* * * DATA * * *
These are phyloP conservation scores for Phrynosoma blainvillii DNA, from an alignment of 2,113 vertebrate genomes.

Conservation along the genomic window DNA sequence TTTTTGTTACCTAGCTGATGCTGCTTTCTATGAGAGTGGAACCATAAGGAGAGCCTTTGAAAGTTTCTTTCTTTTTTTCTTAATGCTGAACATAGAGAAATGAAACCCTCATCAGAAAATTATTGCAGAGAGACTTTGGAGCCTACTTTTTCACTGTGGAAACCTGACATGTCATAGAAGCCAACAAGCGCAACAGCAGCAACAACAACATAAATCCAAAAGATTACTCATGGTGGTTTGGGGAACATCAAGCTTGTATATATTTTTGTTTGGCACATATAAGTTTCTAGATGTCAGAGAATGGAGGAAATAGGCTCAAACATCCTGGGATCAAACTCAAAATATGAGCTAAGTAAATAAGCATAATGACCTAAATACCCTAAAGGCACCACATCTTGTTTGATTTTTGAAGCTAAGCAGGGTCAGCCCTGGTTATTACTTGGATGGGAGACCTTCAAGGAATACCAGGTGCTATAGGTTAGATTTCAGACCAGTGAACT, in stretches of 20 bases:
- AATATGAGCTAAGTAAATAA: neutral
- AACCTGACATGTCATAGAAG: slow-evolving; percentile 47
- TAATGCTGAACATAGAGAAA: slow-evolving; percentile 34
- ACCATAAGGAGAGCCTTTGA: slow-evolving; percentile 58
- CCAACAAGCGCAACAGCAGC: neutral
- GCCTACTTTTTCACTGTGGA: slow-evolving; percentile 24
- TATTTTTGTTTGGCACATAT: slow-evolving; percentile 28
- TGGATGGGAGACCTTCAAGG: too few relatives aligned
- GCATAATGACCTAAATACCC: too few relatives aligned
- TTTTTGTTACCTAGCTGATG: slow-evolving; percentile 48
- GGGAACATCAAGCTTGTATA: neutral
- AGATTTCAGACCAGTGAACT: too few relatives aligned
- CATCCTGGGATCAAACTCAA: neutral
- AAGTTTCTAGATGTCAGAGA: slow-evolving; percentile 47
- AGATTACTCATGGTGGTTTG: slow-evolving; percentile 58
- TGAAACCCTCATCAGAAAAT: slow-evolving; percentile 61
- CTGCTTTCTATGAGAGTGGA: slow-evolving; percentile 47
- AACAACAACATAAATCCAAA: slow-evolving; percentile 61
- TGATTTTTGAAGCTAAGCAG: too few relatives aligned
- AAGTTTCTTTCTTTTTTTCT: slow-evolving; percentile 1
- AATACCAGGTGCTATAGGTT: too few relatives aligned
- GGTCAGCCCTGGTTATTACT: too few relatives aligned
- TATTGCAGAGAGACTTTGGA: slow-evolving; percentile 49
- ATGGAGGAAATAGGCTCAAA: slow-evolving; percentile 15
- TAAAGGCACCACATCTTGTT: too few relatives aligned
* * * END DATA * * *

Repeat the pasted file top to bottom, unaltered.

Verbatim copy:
These are phyloP conservation scores for Phrynosoma blainvillii DNA, from an alignment of 2,113 vertebrate genomes.

Conservation along the genomic window DNA sequence TTTTTGTTACCTAGCTGATGCTGCTTTCTATGAGAGTGGAACCATAAGGAGAGCCTTTGAAAGTTTCTTTCTTTTTTTCTTAATGCTGAACATAGAGAAATGAAACCCTCATCAGAAAATTATTGCAGAGAGACTTTGGAGCCTACTTTTTCACTGTGGAAACCTGACATGTCATAGAAGCCAACAAGCGCAACAGCAGCAACAACAACATAAATCCAAAAGATTACTCATGGTGGTTTGGGGAACATCAAGCTTGTATATATTTTTGTTTGGCACATATAAGTTTCTAGATGTCAGAGAATGGAGGAAATAGGCTCAAACATCCTGGGATCAAACTCAAAATATGAGCTAAGTAAATAAGCATAATGACCTAAATACCCTAAAGGCACCACATCTTGTTTGATTTTTGAAGCTAAGCAGGGTCAGCCCTGGTTATTACTTGGATGGGAGACCTTCAAGGAATACCAGGTGCTATAGGTTAGATTTCAGACCAGTGAACT, in stretches of 20 bases:
- AATATGAGCTAAGTAAATAA: neutral
- AACCTGACATGTCATAGAAG: slow-evolving; percentile 47
- TAATGCTGAACATAGAGAAA: slow-evolving; percentile 34
- ACCATAAGGAGAGCCTTTGA: slow-evolving; percentile 58
- CCAACAAGCGCAACAGCAGC: neutral
- GCCTACTTTTTCACTGTGGA: slow-evolving; percentile 24
- TATTTTTGTTTGGCACATAT: slow-evolving; percentile 28
- TGGATGGGAGACCTTCAAGG: too few relatives aligned
- GCATAATGACCTAAATACCC: too few relatives aligned
- TTTTTGTTACCTAGCTGATG: slow-evolving; percentile 48
- GGGAACATCAAGCTTGTATA: neutral
- AGATTTCAGACCAGTGAACT: too few relatives aligned
- CATCCTGGGATCAAACTCAA: neutral
- AAGTTTCTAGATGTCAGAGA: slow-evolving; percentile 47
- AGATTACTCATGGTGGTTTG: slow-evolving; percentile 58
- TGAAACCCTCATCAGAAAAT: slow-evolving; percentile 61
- CTGCTTTCTATGAGAGTGGA: slow-evolving; percentile 47
- AACAACAACATAAATCCAAA: slow-evolving; percentile 61
- TGATTTTTGAAGCTAAGCAG: too few relatives aligned
- AAGTTTCTTTCTTTTTTTCT: slow-evolving; percentile 1
- AATACCAGGTGCTATAGGTT: too few relatives aligned
- GGTCAGCCCTGGTTATTACT: too few relatives aligned
- TATTGCAGAGAGACTTTGGA: slow-evolving; percentile 49
- ATGGAGGAAATAGGCTCAAA: slow-evolving; percentile 15
- TAAAGGCACCACATCTTGTT: too few relatives aligned